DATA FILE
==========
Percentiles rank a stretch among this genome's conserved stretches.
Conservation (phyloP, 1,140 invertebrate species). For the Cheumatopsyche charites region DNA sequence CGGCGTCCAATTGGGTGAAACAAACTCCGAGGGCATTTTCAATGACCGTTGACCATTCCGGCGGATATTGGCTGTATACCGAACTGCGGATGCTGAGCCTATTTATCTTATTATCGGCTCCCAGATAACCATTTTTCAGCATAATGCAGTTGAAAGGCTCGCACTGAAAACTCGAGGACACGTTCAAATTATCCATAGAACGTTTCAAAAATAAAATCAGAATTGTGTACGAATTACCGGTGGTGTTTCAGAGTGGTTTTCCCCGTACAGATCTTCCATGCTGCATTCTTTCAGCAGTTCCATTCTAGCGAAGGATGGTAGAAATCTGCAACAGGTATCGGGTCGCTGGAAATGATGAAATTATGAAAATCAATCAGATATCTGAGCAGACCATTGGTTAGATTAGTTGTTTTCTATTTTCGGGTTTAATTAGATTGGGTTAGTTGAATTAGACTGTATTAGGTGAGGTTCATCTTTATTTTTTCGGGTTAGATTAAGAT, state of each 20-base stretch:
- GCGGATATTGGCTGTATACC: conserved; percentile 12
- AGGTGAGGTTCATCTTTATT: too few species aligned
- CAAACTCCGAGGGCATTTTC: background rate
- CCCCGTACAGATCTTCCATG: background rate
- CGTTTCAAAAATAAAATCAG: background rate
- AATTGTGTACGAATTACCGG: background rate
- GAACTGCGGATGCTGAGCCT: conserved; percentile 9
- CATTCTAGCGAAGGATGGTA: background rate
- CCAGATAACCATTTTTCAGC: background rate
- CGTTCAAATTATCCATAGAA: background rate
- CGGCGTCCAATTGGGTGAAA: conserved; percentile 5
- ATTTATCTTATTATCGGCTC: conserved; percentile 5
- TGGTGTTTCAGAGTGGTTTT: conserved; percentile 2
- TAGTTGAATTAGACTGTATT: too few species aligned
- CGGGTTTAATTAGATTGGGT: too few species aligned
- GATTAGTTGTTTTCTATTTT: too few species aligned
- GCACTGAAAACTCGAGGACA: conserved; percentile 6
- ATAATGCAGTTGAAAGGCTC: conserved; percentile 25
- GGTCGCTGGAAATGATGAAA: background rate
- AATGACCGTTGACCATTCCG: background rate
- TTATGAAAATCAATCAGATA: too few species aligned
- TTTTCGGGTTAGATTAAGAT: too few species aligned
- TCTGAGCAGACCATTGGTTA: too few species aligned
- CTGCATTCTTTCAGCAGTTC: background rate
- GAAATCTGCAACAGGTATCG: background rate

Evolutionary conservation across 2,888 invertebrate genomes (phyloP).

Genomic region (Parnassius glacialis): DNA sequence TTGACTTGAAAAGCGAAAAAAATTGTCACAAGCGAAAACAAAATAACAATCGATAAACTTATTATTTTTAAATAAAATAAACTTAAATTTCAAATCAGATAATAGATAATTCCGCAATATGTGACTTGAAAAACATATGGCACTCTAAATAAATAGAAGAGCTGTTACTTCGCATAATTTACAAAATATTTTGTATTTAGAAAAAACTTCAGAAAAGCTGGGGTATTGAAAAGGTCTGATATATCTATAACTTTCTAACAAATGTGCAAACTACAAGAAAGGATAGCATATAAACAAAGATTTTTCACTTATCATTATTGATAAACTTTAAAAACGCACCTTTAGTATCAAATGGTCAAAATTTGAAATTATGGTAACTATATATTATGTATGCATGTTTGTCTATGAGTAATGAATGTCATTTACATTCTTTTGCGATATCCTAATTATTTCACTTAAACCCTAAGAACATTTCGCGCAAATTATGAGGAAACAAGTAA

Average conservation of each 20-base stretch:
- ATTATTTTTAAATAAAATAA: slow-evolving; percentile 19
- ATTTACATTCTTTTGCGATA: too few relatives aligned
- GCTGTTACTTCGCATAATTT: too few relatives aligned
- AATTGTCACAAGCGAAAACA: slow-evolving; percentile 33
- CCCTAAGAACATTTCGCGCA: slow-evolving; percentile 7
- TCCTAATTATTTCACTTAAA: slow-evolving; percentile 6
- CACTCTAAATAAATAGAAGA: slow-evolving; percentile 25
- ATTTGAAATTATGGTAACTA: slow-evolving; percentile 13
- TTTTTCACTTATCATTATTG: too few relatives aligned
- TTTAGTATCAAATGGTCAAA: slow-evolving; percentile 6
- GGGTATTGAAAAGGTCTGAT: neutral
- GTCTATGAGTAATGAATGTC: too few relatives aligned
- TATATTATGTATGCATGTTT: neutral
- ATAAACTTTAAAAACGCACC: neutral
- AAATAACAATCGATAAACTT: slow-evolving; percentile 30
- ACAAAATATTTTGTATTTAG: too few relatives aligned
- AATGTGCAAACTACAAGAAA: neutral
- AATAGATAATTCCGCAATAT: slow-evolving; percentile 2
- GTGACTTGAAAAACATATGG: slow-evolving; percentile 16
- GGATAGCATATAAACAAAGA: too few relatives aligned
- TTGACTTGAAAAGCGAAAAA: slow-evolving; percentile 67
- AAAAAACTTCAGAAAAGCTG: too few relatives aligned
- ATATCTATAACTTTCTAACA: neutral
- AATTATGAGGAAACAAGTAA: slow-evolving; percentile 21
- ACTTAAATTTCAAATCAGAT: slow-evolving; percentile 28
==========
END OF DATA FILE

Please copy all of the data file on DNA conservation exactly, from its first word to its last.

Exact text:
Percentiles rank a stretch among this genome's conserved stretches.
Conservation (phyloP, 1,140 invertebrate species). For the Cheumatopsyche charites region DNA sequence CGGCGTCCAATTGGGTGAAACAAACTCCGAGGGCATTTTCAATGACCGTTGACCATTCCGGCGGATATTGGCTGTATACCGAACTGCGGATGCTGAGCCTATTTATCTTATTATCGGCTCCCAGATAACCATTTTTCAGCATAATGCAGTTGAAAGGCTCGCACTGAAAACTCGAGGACACGTTCAAATTATCCATAGAACGTTTCAAAAATAAAATCAGAATTGTGTACGAATTACCGGTGGTGTTTCAGAGTGGTTTTCCCCGTACAGATCTTCCATGCTGCATTCTTTCAGCAGTTCCATTCTAGCGAAGGATGGTAGAAATCTGCAACAGGTATCGGGTCGCTGGAAATGATGAAATTATGAAAATCAATCAGATATCTGAGCAGACCATTGGTTAGATTAGTTGTTTTCTATTTTCGGGTTTAATTAGATTGGGTTAGTTGAATTAGACTGTATTAGGTGAGGTTCATCTTTATTTTTTCGGGTTAGATTAAGAT, state of each 20-base stretch:
- GCGGATATTGGCTGTATACC: conserved; percentile 12
- AGGTGAGGTTCATCTTTATT: too few species aligned
- CAAACTCCGAGGGCATTTTC: background rate
- CCCCGTACAGATCTTCCATG: background rate
- CGTTTCAAAAATAAAATCAG: background rate
- AATTGTGTACGAATTACCGG: background rate
- GAACTGCGGATGCTGAGCCT: conserved; percentile 9
- CATTCTAGCGAAGGATGGTA: background rate
- CCAGATAACCATTTTTCAGC: background rate
- CGTTCAAATTATCCATAGAA: background rate
- CGGCGTCCAATTGGGTGAAA: conserved; percentile 5
- ATTTATCTTATTATCGGCTC: conserved; percentile 5
- TGGTGTTTCAGAGTGGTTTT: conserved; percentile 2
- TAGTTGAATTAGACTGTATT: too few species aligned
- CGGGTTTAATTAGATTGGGT: too few species aligned
- GATTAGTTGTTTTCTATTTT: too few species aligned
- GCACTGAAAACTCGAGGACA: conserved; percentile 6
- ATAATGCAGTTGAAAGGCTC: conserved; percentile 25
- GGTCGCTGGAAATGATGAAA: background rate
- AATGACCGTTGACCATTCCG: background rate
- TTATGAAAATCAATCAGATA: too few species aligned
- TTTTCGGGTTAGATTAAGAT: too few species aligned
- TCTGAGCAGACCATTGGTTA: too few species aligned
- CTGCATTCTTTCAGCAGTTC: background rate
- GAAATCTGCAACAGGTATCG: background rate

Evolutionary conservation across 2,888 invertebrate genomes (phyloP).

Genomic region (Parnassius glacialis): DNA sequence TTGACTTGAAAAGCGAAAAAAATTGTCACAAGCGAAAACAAAATAACAATCGATAAACTTATTATTTTTAAATAAAATAAACTTAAATTTCAAATCAGATAATAGATAATTCCGCAATATGTGACTTGAAAAACATATGGCACTCTAAATAAATAGAAGAGCTGTTACTTCGCATAATTTACAAAATATTTTGTATTTAGAAAAAACTTCAGAAAAGCTGGGGTATTGAAAAGGTCTGATATATCTATAACTTTCTAACAAATGTGCAAACTACAAGAAAGGATAGCATATAAACAAAGATTTTTCACTTATCATTATTGATAAACTTTAAAAACGCACCTTTAGTATCAAATGGTCAAAATTTGAAATTATGGTAACTATATATTATGTATGCATGTTTGTCTATGAGTAATGAATGTCATTTACATTCTTTTGCGATATCCTAATTATTTCACTTAAACCCTAAGAACATTTCGCGCAAATTATGAGGAAACAAGTAA

Average conservation of each 20-base stretch:
- ATTATTTTTAAATAAAATAA: slow-evolving; percentile 19
- ATTTACATTCTTTTGCGATA: too few relatives aligned
- GCTGTTACTTCGCATAATTT: too few relatives aligned
- AATTGTCACAAGCGAAAACA: slow-evolving; percentile 33
- CCCTAAGAACATTTCGCGCA: slow-evolving; percentile 7
- TCCTAATTATTTCACTTAAA: slow-evolving; percentile 6
- CACTCTAAATAAATAGAAGA: slow-evolving; percentile 25
- ATTTGAAATTATGGTAACTA: slow-evolving; percentile 13
- TTTTTCACTTATCATTATTG: too few relatives aligned
- TTTAGTATCAAATGGTCAAA: slow-evolving; percentile 6
- GGGTATTGAAAAGGTCTGAT: neutral
- GTCTATGAGTAATGAATGTC: too few relatives aligned
- TATATTATGTATGCATGTTT: neutral
- ATAAACTTTAAAAACGCACC: neutral
- AAATAACAATCGATAAACTT: slow-evolving; percentile 30
- ACAAAATATTTTGTATTTAG: too few relatives aligned
- AATGTGCAAACTACAAGAAA: neutral
- AATAGATAATTCCGCAATAT: slow-evolving; percentile 2
- GTGACTTGAAAAACATATGG: slow-evolving; percentile 16
- GGATAGCATATAAACAAAGA: too few relatives aligned
- TTGACTTGAAAAGCGAAAAA: slow-evolving; percentile 67
- AAAAAACTTCAGAAAAGCTG: too few relatives aligned
- ATATCTATAACTTTCTAACA: neutral
- AATTATGAGGAAACAAGTAA: slow-evolving; percentile 21
- ACTTAAATTTCAAATCAGAT: slow-evolving; percentile 28